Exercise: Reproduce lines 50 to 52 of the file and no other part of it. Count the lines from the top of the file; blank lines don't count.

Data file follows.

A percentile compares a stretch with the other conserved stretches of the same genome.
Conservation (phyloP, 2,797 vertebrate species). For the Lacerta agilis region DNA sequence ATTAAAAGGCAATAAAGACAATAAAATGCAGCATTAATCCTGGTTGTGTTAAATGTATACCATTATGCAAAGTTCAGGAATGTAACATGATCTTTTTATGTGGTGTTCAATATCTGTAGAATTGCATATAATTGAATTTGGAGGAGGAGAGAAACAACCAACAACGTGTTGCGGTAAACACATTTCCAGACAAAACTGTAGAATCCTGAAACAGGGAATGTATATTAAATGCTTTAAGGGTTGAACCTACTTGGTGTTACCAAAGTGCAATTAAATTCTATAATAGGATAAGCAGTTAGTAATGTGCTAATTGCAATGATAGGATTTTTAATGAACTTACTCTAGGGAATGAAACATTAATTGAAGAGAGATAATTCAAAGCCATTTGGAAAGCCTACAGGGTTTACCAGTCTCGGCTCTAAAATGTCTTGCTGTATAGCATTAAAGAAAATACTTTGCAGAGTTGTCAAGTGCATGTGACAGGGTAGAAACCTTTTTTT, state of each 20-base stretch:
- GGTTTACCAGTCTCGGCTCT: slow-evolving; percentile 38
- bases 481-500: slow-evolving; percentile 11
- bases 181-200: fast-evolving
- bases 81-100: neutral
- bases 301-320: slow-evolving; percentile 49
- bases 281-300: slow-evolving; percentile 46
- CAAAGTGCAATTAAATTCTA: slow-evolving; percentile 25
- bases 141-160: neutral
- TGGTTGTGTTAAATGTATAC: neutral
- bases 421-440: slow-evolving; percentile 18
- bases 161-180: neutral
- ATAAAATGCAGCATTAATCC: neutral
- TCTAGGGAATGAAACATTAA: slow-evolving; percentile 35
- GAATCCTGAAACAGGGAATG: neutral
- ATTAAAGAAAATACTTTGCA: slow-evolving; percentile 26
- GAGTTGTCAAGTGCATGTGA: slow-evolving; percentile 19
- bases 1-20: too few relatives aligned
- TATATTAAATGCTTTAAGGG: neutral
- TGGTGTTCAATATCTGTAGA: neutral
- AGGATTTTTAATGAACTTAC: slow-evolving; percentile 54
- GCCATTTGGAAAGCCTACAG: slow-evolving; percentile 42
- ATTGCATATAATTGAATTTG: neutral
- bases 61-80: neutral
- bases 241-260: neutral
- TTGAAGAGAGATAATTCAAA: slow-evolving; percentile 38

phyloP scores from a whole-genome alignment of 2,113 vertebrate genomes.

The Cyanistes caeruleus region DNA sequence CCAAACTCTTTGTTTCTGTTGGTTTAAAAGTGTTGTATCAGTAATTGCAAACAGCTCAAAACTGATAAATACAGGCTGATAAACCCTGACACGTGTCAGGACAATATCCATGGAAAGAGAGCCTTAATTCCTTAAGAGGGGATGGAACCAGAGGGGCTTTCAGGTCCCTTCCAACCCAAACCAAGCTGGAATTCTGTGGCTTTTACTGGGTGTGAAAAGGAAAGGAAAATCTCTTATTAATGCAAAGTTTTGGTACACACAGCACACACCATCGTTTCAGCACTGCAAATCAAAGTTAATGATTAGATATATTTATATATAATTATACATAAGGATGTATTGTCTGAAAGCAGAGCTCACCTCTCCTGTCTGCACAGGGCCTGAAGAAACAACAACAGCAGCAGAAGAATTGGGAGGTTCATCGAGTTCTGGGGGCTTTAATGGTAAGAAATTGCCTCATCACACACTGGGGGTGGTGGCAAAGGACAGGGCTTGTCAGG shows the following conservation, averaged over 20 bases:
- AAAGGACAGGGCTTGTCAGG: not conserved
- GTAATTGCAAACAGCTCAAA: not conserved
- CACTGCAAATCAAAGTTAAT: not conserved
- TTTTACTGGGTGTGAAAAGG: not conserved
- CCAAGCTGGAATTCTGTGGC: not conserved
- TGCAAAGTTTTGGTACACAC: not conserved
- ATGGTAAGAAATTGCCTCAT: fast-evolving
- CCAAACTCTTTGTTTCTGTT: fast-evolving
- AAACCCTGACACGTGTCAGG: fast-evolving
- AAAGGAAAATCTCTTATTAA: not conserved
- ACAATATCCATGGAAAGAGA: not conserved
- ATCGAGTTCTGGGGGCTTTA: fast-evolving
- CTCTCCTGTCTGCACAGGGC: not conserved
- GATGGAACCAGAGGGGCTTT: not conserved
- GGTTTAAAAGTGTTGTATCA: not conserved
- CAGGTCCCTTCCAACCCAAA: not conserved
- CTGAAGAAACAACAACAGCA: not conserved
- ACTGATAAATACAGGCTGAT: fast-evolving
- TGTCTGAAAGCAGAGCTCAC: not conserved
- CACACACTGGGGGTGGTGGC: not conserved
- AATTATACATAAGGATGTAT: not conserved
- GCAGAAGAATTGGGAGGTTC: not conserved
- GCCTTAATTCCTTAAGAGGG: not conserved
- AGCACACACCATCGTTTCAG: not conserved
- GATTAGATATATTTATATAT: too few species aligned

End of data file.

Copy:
- AATTATACATAAGGATGTAT: not conserved
- GCAGAAGAATTGGGAGGTTC: not conserved
- GCCTTAATTCCTTAAGAGGG: not conserved